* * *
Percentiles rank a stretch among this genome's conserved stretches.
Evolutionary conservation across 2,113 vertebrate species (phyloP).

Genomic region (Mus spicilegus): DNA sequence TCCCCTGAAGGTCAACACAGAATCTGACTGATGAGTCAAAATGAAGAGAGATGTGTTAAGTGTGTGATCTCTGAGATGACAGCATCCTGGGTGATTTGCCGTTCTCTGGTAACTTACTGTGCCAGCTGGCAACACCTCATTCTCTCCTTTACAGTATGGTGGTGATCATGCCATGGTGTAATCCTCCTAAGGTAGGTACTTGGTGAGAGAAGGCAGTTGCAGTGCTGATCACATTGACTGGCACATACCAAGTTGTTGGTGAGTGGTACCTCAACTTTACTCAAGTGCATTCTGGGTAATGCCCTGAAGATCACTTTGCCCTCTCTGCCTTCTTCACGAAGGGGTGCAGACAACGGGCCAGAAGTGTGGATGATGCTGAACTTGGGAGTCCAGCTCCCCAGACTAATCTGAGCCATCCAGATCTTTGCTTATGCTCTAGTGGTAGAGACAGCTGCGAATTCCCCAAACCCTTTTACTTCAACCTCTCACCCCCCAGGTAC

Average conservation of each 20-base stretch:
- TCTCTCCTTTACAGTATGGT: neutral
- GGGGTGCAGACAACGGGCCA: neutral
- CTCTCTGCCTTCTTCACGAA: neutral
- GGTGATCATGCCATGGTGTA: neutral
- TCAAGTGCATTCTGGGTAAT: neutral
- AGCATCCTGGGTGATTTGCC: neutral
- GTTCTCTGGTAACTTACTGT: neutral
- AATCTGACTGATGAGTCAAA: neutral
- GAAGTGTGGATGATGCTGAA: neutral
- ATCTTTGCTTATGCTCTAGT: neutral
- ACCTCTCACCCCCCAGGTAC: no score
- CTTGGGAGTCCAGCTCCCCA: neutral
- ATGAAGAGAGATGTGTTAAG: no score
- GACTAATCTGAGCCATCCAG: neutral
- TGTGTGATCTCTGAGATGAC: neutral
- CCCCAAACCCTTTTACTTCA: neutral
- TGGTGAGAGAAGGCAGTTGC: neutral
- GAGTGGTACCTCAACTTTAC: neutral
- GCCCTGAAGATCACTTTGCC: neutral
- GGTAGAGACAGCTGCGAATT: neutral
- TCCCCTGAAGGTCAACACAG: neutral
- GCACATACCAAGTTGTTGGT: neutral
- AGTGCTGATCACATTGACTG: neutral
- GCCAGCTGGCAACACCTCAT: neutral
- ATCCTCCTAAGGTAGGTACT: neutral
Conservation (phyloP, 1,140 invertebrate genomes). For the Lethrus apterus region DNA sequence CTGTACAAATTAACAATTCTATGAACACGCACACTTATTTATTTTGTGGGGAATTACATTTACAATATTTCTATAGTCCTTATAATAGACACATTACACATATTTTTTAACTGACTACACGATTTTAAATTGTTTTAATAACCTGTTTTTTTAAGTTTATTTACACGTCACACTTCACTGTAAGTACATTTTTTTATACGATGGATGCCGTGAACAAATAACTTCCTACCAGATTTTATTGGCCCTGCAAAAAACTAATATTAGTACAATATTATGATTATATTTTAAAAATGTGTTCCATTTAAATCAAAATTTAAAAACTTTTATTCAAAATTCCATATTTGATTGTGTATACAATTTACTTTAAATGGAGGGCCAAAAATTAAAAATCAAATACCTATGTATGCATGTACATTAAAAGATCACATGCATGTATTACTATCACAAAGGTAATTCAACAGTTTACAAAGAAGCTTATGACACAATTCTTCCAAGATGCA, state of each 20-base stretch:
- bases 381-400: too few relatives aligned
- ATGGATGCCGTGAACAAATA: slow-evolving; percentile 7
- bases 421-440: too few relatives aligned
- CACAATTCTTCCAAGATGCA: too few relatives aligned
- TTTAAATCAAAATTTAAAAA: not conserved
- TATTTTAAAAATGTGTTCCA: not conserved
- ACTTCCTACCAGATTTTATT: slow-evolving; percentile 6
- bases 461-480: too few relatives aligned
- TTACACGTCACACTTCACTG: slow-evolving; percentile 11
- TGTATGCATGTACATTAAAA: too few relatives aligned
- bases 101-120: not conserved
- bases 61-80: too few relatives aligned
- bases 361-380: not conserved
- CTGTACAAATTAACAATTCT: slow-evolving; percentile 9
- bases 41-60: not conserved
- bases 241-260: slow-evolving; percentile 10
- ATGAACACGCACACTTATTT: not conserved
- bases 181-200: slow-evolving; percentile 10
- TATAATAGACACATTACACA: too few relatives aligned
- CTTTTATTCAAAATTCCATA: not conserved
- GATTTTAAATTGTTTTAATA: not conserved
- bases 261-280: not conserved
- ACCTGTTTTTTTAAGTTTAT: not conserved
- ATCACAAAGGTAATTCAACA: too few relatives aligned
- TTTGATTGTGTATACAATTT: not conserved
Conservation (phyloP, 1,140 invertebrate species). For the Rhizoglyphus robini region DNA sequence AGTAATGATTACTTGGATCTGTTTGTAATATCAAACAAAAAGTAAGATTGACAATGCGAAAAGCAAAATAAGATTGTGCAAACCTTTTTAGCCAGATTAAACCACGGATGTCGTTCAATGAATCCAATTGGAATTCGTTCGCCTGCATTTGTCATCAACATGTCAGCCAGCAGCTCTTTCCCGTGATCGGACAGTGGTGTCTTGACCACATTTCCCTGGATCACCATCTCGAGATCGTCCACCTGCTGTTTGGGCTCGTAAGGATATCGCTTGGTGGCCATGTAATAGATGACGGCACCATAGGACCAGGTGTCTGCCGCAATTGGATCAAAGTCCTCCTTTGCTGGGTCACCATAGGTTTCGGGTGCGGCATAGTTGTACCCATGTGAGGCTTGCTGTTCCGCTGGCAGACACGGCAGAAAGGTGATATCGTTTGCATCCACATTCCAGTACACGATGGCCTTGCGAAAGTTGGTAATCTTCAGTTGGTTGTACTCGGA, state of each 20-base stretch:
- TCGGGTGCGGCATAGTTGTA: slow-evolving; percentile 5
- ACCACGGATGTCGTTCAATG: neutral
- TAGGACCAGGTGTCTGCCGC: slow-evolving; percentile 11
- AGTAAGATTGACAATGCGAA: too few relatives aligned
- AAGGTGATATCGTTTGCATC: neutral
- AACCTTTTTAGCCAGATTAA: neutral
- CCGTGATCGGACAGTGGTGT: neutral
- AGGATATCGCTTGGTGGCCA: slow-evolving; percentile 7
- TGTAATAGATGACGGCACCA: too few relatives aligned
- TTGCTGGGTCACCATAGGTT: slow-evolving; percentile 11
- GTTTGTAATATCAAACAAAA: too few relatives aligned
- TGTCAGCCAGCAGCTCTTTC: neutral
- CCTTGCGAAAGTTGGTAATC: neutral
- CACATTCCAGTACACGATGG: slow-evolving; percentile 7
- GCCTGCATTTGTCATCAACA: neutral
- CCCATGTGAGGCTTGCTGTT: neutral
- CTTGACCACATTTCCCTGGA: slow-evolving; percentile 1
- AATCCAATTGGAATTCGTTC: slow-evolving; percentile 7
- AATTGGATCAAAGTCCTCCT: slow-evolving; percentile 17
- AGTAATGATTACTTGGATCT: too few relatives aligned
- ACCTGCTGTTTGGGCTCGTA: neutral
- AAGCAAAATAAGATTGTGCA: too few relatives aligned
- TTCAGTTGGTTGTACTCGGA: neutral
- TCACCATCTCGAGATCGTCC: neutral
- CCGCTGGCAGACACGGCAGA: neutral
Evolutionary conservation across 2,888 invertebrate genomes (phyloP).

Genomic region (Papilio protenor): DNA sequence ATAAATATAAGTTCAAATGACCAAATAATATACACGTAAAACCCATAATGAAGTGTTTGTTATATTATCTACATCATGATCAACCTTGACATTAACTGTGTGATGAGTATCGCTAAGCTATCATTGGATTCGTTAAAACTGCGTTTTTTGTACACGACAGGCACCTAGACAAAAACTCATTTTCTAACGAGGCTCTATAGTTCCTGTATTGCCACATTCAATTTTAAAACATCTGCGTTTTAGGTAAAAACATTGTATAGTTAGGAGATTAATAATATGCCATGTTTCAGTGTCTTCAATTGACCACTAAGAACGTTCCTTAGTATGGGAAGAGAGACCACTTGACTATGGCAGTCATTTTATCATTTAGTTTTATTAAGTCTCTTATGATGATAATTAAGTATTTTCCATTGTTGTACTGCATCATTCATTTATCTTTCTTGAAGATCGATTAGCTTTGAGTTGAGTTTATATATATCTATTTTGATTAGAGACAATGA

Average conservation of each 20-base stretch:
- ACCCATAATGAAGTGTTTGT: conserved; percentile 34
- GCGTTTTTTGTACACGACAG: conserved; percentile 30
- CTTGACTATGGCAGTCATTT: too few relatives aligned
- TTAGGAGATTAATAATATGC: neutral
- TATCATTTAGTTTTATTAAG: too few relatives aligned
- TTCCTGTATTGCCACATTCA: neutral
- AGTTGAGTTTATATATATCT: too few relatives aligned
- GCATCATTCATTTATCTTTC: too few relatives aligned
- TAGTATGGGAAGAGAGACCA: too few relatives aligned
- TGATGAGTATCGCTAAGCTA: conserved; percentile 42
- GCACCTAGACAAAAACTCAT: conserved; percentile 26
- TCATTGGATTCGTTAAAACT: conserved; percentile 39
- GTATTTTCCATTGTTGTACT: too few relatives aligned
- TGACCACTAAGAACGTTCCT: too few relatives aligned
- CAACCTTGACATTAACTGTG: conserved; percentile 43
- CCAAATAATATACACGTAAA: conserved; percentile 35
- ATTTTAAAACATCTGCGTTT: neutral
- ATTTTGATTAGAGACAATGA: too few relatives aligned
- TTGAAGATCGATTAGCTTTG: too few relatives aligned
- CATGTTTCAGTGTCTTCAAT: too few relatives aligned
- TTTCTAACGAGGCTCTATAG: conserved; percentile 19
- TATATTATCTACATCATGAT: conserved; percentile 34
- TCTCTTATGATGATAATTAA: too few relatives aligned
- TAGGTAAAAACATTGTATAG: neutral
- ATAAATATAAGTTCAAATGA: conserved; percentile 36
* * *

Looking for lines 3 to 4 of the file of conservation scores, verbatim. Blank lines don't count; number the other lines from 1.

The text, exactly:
Genomic region (Mus spicilegus): DNA sequence TCCCCTGAAGGTCAACACAGAATCTGACTGATGAGTCAAAATGAAGAGAGATGTGTTAAGTGTGTGATCTCTGAGATGACAGCATCCTGGGTGATTTGCCGTTCTCTGGTAACTTACTGTGCCAGCTGGCAACACCTCATTCTCTCCTTTACAGTATGGTGGTGATCATGCCATGGTGTAATCCTCCTAAGGTAGGTACTTGGTGAGAGAAGGCAGTTGCAGTGCTGATCACATTGACTGGCACATACCAAGTTGTTGGTGAGTGGTACCTCAACTTTACTCAAGTGCATTCTGGGTAATGCCCTGAAGATCACTTTGCCCTCTCTGCCTTCTTCACGAAGGGGTGCAGACAACGGGCCAGAAGTGTGGATGATGCTGAACTTGGGAGTCCAGCTCCCCAGACTAATCTGAGCCATCCAGATCTTTGCTTATGCTCTAGTGGTAGAGACAGCTGCGAATTCCCCAAACCCTTTTACTTCAACCTCTCACCCCCCAGGTAC

Average conservation of each 20-base stretch: